Don't Mourn or Applaud the End of $2 Billion in Teacher-Training Money Just Yet
What's the most eye-catching provision in the House education funding bill? That's easy: It's the elimination of $2 billion for educator training and class-size reduction. How anxious or pleased should you be about it? Here's the answer: Slow your roll.
Why? Part of the answer is obvious. The $66 billion spending bill, which would be a $2.4 billion cut to the U.S. Department of Education, hasn't been approved by the full House yet. It has only gone through committee. But moreover, the odds that the bill will come to the full House floor are actually very long—in fact based on recent history, it would be unusual if it did make it to a final House vote.
The education funding bill is one of the "problem children" as far as spending legislation, said Erik Fatemi, a senior vice president at the Cornerstone Government Affairs lobbying firm and former Senate staffer.
"It's very controversial. It's very hard even for Republicans alone to get a consensus on that bill," Fatemi said.
Some time this week, the full House will consider a set of spending bills, but those pieces of legislation are focused on national security issues.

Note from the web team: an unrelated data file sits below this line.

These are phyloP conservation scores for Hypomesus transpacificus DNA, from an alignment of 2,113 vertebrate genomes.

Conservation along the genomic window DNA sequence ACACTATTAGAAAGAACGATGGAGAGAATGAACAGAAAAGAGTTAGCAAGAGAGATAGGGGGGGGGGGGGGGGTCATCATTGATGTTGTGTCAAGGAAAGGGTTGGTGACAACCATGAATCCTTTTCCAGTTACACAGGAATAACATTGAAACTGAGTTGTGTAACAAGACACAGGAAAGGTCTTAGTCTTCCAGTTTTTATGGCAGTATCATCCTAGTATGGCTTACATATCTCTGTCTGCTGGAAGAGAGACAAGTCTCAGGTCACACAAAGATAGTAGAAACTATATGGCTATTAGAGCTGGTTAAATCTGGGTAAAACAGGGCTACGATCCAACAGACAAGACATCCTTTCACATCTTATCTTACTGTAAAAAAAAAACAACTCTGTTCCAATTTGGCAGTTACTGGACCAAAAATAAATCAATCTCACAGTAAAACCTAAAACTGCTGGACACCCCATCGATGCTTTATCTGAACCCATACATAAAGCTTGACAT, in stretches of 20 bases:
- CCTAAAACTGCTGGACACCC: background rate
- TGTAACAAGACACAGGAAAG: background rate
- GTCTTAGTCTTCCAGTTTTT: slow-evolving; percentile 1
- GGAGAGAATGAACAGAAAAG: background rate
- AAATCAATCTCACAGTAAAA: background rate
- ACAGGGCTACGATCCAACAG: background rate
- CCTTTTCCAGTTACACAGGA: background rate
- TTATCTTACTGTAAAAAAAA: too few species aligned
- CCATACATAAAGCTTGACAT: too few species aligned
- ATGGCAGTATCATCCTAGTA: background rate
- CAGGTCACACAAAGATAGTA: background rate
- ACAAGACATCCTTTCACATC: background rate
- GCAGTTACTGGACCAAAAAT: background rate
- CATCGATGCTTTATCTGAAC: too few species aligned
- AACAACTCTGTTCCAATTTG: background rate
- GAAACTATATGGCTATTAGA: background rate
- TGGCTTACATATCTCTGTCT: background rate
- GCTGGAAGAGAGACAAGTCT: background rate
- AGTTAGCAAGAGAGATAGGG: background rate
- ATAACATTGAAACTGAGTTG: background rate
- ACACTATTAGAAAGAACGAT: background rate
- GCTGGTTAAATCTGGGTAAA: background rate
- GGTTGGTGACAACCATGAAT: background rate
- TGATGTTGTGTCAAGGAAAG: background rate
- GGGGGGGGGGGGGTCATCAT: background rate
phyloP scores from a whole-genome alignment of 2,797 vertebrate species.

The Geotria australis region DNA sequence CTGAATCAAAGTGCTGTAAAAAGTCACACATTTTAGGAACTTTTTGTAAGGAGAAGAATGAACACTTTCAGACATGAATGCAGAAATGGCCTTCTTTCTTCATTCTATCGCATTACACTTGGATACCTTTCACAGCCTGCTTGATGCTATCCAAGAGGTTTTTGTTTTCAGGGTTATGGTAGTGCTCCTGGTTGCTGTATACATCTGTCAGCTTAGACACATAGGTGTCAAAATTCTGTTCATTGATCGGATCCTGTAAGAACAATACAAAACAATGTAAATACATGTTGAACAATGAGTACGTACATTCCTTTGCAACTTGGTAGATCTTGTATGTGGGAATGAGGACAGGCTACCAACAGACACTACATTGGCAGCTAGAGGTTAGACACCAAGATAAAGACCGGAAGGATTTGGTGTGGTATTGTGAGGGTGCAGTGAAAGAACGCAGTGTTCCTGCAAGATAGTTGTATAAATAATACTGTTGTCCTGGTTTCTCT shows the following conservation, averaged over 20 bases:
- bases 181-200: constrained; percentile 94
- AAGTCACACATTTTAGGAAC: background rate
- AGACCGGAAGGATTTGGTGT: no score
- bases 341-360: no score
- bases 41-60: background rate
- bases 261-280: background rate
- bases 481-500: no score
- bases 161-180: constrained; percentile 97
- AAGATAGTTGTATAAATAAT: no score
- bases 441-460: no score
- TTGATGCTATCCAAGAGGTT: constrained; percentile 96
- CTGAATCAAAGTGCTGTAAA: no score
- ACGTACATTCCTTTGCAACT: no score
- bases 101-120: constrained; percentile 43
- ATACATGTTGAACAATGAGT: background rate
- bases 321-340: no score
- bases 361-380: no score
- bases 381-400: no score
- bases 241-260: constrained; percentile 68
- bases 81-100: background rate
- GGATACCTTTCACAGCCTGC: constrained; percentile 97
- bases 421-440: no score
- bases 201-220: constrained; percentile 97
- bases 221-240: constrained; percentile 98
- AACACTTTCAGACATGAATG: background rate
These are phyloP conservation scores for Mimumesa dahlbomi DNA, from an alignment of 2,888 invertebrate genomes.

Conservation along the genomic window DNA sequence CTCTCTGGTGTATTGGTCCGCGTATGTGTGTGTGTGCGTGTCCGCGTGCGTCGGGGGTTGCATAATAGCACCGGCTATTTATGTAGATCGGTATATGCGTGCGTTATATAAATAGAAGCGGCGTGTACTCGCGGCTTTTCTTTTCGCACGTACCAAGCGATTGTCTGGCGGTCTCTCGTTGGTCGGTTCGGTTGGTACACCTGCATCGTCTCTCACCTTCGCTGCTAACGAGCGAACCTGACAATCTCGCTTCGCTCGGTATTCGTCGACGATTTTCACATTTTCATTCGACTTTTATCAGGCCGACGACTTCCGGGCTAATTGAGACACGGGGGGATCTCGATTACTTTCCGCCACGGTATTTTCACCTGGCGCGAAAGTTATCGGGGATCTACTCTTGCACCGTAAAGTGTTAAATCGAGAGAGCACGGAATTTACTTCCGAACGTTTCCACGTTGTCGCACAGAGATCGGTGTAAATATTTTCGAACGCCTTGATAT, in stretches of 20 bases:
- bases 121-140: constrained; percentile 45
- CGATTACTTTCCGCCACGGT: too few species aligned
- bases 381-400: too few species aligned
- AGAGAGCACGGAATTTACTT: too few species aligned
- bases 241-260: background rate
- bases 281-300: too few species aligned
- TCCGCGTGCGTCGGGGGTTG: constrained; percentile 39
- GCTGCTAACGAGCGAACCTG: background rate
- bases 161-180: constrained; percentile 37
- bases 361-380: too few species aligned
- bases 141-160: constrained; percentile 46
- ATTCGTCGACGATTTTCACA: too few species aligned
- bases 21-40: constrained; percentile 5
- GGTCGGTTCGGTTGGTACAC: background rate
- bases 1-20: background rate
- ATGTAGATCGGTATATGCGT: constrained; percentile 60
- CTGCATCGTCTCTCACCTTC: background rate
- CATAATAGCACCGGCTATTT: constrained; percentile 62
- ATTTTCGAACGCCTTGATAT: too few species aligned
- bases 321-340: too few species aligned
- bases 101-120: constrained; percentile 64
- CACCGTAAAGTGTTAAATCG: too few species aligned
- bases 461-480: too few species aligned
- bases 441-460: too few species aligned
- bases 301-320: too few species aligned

Now let's talk about the Senate. We don't yet have a proposed education spending bill from senators yet. But on Thursday, the upper chamber did announce that for fiscal 2018 (the upcoming year), the amount of money set aside for the Labor, Health and Human Services, and Education Departments is $164 billion. That's $8 billion more than the House bill, and it's $3 billion above what's been allocated for those three agencies in fiscal 2017.
Again, how much of that $8 billion in "extra" cash (compared to the House bill) will flow to the Education Department in the Senate funding bill is uncertain. But for school funding fans, it's at least not a bad sign. And with respect to TitIe II, Fatemi told us, "Senate Democrats have tended to fight hard for that program."
So what comes next? The short answer is that we may not know until December how the budget shakes out and changes spending on things like Title II.
Fatemi said that before the fiscal 2018 year starts on Oct. 1, Congress will probably pass a continuing resolution to work out budget details over the last few months of the year. Because of spending caps imposed by the Budget Control Act, and since Republicans want to increase defense spending significantly above what those caps allow, the GOP is likely going to have to work out a deal with Democrats to change spending on both defense and non-defense spending (the latter, naturally, covers things like education).
Last week, NDD United, a group that is opposing cuts to non-defense discretionary (NDD) spending, urged lawmakers to start over on the budget, raise the spending caps on programs covering health care and job training as well as education, and end sequestration.
"There's a deal to be had," Fatemi said. "It's just going to take some time to get there."
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